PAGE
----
Once part of a far larger Spanish Presidio, the Palace of the Governors today faces numerous preservation challenges. As part of the museum’s Adobe Summer celebration, Jarrell Jackman, executive director of the Santa Barbara Trust for Historic Preservation, speaks on the successful renovation of his city’s 1782 Spanish presidio. "El Presidio de Santa Barbara: Its Founding, Heyday, Decline, and Rebirth" is a free lecture at 6 pm on Friday, Aug. 28.
Adobe Summer is part of the Summer of Color and is designed to focus attention on a marvel of adobe architecture: The Palace of the Governors. A 400-year-old National Treasure, its longevity will continue only with the support of our many friends and faithful preservationists.
The Santa Barbara Presidio was the last Spanish Fort founded in California and in North America. It marked the beginning of the town of Santa Barbara in 1782 and was born under the influence of the Spanish Enlightenment. Its heyday represented the last expansion of the Spanish in the New World, and its reconstruction from 1963 to the present is one of the major ongoing adobe projects in the Western Hemisphere.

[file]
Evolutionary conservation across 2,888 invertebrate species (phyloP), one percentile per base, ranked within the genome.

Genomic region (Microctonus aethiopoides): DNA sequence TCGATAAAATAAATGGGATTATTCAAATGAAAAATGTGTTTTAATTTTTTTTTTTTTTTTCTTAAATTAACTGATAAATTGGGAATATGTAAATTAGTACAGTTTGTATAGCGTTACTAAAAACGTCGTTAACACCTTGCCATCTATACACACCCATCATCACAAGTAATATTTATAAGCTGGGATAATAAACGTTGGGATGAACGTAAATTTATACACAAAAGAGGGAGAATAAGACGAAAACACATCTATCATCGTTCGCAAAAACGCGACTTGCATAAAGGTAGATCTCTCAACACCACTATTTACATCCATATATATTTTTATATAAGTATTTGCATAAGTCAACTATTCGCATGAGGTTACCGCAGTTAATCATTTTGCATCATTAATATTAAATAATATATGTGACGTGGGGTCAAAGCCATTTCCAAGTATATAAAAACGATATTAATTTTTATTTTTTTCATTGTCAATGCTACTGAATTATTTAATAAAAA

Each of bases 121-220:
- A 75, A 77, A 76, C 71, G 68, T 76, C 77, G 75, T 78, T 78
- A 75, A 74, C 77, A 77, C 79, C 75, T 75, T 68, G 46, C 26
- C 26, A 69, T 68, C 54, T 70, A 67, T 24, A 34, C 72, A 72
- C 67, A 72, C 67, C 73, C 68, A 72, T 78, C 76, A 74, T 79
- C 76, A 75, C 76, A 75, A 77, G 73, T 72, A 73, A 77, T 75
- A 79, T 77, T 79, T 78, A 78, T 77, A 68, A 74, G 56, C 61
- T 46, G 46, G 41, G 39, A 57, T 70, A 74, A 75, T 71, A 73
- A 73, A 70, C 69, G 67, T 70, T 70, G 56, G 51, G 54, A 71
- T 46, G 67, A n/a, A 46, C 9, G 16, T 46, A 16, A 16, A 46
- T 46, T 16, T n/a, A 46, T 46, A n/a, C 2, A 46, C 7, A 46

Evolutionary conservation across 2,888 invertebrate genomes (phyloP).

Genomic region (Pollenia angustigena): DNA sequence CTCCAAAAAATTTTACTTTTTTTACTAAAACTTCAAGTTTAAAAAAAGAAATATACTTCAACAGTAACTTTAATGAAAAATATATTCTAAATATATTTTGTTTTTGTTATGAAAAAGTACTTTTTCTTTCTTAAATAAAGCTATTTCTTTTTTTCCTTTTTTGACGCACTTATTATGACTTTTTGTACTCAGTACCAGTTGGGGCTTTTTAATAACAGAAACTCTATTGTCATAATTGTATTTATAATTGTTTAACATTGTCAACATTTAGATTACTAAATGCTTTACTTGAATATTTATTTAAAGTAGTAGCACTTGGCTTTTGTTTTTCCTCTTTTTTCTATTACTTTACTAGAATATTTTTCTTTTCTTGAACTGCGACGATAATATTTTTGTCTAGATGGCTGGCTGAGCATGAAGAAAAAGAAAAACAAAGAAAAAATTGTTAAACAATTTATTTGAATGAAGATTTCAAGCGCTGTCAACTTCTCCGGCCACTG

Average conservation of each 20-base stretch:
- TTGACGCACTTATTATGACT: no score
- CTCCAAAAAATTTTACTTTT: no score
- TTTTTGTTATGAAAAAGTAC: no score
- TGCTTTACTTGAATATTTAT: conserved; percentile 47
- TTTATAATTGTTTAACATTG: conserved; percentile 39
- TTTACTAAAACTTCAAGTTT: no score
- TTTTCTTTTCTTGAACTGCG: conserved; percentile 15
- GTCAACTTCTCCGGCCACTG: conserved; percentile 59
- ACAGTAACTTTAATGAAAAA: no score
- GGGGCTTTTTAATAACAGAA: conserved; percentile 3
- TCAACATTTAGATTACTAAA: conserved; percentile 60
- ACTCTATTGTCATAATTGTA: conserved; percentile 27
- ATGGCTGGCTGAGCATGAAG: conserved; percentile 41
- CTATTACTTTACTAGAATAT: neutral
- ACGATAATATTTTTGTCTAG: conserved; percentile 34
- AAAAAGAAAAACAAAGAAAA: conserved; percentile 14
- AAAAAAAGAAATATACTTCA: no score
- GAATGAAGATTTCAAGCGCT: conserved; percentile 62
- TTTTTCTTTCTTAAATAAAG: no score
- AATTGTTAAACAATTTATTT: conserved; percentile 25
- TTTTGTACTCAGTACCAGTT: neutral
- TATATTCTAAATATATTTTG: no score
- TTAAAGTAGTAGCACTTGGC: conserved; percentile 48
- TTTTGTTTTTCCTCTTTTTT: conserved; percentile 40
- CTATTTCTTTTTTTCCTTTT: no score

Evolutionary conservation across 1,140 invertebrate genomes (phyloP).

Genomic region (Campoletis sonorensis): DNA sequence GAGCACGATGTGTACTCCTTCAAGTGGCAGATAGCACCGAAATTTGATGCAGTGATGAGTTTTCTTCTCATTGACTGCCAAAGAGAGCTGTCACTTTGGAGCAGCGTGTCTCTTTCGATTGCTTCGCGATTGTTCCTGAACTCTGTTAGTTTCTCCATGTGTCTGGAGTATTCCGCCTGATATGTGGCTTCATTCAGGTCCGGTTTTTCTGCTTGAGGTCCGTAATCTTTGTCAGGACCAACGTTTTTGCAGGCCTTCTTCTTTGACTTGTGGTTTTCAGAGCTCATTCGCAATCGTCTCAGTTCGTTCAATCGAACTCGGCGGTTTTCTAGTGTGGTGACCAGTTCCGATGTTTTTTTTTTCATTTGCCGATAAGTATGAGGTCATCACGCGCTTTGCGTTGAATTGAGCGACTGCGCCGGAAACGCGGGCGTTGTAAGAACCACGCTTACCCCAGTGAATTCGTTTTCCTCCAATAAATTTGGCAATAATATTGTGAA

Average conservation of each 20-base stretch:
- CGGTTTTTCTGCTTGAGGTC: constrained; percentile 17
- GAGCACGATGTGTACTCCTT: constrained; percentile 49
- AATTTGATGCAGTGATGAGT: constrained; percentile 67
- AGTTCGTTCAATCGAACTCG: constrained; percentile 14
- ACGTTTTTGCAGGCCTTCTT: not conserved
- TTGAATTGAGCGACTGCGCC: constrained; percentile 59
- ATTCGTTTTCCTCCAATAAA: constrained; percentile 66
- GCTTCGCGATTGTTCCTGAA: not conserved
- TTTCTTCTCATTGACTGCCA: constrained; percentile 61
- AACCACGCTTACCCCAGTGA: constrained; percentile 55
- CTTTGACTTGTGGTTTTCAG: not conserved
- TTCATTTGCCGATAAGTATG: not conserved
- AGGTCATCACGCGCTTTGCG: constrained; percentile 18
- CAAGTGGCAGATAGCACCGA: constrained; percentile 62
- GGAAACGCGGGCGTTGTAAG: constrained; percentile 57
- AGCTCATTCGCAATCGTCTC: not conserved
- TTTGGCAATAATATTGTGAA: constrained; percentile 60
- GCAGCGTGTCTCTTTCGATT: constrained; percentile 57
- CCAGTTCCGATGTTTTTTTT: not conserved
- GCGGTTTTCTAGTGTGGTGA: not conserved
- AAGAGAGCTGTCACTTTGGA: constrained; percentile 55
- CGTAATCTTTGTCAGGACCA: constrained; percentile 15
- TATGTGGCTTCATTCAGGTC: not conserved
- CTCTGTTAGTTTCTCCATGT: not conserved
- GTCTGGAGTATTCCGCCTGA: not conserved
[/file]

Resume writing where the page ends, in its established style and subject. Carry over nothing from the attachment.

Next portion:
Jarrell C. Jackman, earned a BA in German at UCLA, an MA in American Studies from California State University Los Angeles, and a PhD in history from UC Santa Barbara. He co-edited for the Smithsonian a major volume on the intellectual migration from Europe during the Nazi Period entitled The Muses Flee History. He is the author and editor of numerous reviews, articles and books including Santa Barbara Historic Themes and Images. For 34 years, as CEO of the Santa Barbara Trust for Historic Preservation, he has overseen the development of El Presidio de Santa Barbara State Historic Park, as well as the Casa de la Guerra adobe mansion, and the Santa Ines Mission Mills State Property. He is most proud of the fact that the trust has made over 100,000 adobe bricks for the Presidio reconstruction, restored a 1920s theatre, and created the only significant research center supporting a state park in California.
To download an image of Jackman, click on "Go to related images" at the bottom of this page.
For more information, contact the New Mexico History Museum at 505 476-5200